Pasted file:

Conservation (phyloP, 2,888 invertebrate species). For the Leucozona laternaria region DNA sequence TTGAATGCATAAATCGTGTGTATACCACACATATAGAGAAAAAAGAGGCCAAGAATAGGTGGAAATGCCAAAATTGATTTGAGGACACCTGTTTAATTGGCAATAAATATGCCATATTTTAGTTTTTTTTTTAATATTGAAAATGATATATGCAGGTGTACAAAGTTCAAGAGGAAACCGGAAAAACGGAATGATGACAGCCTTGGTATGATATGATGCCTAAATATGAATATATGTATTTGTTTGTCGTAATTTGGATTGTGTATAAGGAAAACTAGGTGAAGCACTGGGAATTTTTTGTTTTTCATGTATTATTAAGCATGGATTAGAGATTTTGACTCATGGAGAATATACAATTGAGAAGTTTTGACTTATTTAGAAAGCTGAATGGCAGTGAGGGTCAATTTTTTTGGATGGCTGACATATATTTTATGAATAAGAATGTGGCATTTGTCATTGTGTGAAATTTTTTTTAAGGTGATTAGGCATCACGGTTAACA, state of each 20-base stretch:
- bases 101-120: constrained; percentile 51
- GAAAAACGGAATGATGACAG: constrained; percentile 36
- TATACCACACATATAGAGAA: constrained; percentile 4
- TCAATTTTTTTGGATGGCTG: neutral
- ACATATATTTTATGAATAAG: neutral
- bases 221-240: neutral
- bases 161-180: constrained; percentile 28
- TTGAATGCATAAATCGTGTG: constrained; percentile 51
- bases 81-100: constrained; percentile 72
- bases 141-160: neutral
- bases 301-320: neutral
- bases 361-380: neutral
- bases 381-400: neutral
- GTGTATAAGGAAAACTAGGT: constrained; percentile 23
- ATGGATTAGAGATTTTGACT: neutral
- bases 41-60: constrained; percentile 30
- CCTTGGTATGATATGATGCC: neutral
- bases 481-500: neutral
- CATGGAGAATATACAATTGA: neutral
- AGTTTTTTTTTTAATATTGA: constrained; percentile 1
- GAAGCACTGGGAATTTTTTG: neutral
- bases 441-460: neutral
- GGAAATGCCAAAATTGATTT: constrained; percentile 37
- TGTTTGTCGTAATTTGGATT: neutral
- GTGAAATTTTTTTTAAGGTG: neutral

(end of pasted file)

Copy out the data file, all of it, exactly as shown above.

Conservation (phyloP, 2,888 invertebrate species). For the Leucozona laternaria region DNA sequence TTGAATGCATAAATCGTGTGTATACCACACATATAGAGAAAAAAGAGGCCAAGAATAGGTGGAAATGCCAAAATTGATTTGAGGACACCTGTTTAATTGGCAATAAATATGCCATATTTTAGTTTTTTTTTTAATATTGAAAATGATATATGCAGGTGTACAAAGTTCAAGAGGAAACCGGAAAAACGGAATGATGACAGCCTTGGTATGATATGATGCCTAAATATGAATATATGTATTTGTTTGTCGTAATTTGGATTGTGTATAAGGAAAACTAGGTGAAGCACTGGGAATTTTTTGTTTTTCATGTATTATTAAGCATGGATTAGAGATTTTGACTCATGGAGAATATACAATTGAGAAGTTTTGACTTATTTAGAAAGCTGAATGGCAGTGAGGGTCAATTTTTTTGGATGGCTGACATATATTTTATGAATAAGAATGTGGCATTTGTCATTGTGTGAAATTTTTTTTAAGGTGATTAGGCATCACGGTTAACA, state of each 20-base stretch:
- bases 101-120: constrained; percentile 51
- GAAAAACGGAATGATGACAG: constrained; percentile 36
- TATACCACACATATAGAGAA: constrained; percentile 4
- TCAATTTTTTTGGATGGCTG: neutral
- ACATATATTTTATGAATAAG: neutral
- bases 221-240: neutral
- bases 161-180: constrained; percentile 28
- TTGAATGCATAAATCGTGTG: constrained; percentile 51
- bases 81-100: constrained; percentile 72
- bases 141-160: neutral
- bases 301-320: neutral
- bases 361-380: neutral
- bases 381-400: neutral
- GTGTATAAGGAAAACTAGGT: constrained; percentile 23
- ATGGATTAGAGATTTTGACT: neutral
- bases 41-60: constrained; percentile 30
- CCTTGGTATGATATGATGCC: neutral
- bases 481-500: neutral
- CATGGAGAATATACAATTGA: neutral
- AGTTTTTTTTTTAATATTGA: constrained; percentile 1
- GAAGCACTGGGAATTTTTTG: neutral
- bases 441-460: neutral
- GGAAATGCCAAAATTGATTT: constrained; percentile 37
- TGTTTGTCGTAATTTGGATT: neutral
- GTGAAATTTTTTTTAAGGTG: neutral